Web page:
Kauan - Tietäjän Laulu
BadMoodMan
Melodic Doom, Neofolk
6 songs (52:52)
Release year: 2008
BadMoodMan (Solitude Productions)
Reviewed by Goat

Russian duo Kauan explore the melodic side of depressive music here on their band’s second full-length. With wonderful use of Neofolk influences, especially on acoustic-guitar-and-violin opener Instead Of Tears, the band make simply beautiful music that will appeal as much to the Post-Rock crowd as it does the Doomsters. In fact, there are so few actual riffs present that I hesitate to dub this Metal at all much of the time; bar the rare late-Burzum styled ambience of a fuzzy riff, this focuses fully on the interplay between Anton Belov’s guitars and keyboards and Lyubov Mushnikova’s violin. It’s like a cross between Sigur Rós and an ambient Funeral Doom group with the emphasis firmly on the former, although there are moments which turn their attention from melancholy to being subtly ominous; the latter part of Kyynelten Sijaan does this, as does the surprisingly dark throat-singing that opens Mother’s Song and Transparent Flower. These moments never last long, however, and indeed, the only growls present on the album are so rare as to be practically unnoticeable – on the longest track, for example, the twelve-minute Äidin Laulu, they’re gone before you notice them as the track goes on to sound like a Neofolk version of Ozzric Tentacles, weird keyboard noises mixing with hand percussion and group-sung vocals.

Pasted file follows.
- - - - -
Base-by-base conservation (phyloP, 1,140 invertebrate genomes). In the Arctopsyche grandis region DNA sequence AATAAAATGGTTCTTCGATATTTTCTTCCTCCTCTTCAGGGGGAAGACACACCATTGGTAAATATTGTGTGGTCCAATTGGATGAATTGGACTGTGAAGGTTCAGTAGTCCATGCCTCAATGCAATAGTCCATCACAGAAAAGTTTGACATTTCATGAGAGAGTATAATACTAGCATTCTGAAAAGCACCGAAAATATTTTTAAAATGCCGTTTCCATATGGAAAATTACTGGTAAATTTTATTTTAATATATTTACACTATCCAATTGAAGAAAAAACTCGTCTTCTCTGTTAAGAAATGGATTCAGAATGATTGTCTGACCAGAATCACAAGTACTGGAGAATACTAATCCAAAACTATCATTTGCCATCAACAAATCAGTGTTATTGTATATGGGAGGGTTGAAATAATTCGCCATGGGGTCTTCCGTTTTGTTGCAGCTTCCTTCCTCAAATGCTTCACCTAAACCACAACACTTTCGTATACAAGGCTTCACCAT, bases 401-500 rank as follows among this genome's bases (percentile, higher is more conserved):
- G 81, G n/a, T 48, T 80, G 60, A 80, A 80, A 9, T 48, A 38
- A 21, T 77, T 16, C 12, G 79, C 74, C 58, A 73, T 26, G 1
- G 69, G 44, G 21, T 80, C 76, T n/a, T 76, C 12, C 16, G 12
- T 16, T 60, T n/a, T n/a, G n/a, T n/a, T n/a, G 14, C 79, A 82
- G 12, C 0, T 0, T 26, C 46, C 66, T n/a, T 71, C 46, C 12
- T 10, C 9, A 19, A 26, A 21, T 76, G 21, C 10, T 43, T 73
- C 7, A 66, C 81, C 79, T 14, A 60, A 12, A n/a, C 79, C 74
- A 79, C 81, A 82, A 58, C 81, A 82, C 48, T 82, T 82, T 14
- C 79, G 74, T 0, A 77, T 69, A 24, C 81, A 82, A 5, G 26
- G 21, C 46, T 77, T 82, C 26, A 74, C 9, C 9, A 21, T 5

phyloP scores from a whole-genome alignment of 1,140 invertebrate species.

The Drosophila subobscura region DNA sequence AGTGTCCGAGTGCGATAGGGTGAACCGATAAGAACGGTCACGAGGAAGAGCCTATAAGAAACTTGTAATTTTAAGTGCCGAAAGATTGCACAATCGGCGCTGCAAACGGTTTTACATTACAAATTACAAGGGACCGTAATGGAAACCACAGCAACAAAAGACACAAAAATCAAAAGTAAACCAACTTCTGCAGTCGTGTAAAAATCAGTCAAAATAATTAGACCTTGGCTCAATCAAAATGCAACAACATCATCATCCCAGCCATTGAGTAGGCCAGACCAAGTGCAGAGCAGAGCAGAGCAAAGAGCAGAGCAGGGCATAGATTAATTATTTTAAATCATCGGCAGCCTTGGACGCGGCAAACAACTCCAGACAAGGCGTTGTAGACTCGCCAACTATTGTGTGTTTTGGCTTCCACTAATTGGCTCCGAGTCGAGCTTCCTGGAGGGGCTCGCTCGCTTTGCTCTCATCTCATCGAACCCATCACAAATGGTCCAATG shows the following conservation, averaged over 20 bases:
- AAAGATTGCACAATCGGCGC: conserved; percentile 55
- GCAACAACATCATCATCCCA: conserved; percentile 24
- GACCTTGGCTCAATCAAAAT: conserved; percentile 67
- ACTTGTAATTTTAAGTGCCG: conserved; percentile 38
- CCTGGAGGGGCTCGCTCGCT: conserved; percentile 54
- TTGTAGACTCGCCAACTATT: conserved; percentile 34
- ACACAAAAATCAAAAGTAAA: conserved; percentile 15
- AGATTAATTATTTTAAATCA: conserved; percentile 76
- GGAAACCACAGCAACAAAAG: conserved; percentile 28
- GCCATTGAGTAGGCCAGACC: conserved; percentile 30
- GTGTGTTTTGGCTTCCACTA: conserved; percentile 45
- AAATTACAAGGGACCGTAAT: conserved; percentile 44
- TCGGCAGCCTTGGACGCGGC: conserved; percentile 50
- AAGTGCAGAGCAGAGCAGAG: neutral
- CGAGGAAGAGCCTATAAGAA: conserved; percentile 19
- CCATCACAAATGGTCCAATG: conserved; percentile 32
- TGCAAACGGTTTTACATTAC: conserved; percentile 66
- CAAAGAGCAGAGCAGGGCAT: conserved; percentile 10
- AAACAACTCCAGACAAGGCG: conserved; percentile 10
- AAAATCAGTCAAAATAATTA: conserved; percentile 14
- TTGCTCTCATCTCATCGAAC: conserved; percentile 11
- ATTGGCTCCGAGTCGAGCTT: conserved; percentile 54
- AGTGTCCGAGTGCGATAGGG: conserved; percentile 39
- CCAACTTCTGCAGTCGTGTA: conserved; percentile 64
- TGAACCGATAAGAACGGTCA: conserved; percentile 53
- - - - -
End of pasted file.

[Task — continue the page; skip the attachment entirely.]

Although I’ve not heard it, Kauan’s previous album Lumikuuro is apparently more Black Metal-influenced, and if the band are moving away from Metal towards an expansive, Tenhi-esque folk sound (Kauan was the title of that band's debut album, fans will be pleased to note) then they have very little territory left to travel! Of the Neofolk that I have heard in my limited forays into the fascinating genre, they rarely sound more pastoral than this, the lush depictions of natural landscapes here simply gorgeous. It’s a pleasant, folk-strewn horizon, which even has two guest members playing the buben (tambourine) and duda (Hungarian bagpipe) but it can sometimes feel that the aural mountains and valleys that the best Neofolk bands use as inspiration in their music are lacking slightly. Yet Tietäjän Laulu is somehow a good album; despite lacking those peaks and troughs there is a great deal of emotion present. The gentle vocals and delicate piano of Mother’s Song especially are wistful and longing, as well as the aforementioned wonderfully evocative usage of keyboard melodies on Äidin Laulu. It’s interesting to note that despite being a Russian band a good deal of the lyrics are in Finnish, something exceedingly rare as far as I can tell with my limited knowledge of the two countries’ history. Although frontman Anton is apparently quite young, he has created an interesting, mature sound that is as graceful as it is melodic; Kauan should have no problem finding a fanbase with releases as good as this.

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Killing Songs :
Instead Of Tears, Mother’s Song, Äidin Laulu
Goat quoted 82 / 100
Other albums by Kauan that we have reviewed:
Kauan - Sorni Nai reviewed by Alex and quoted 80 / 100
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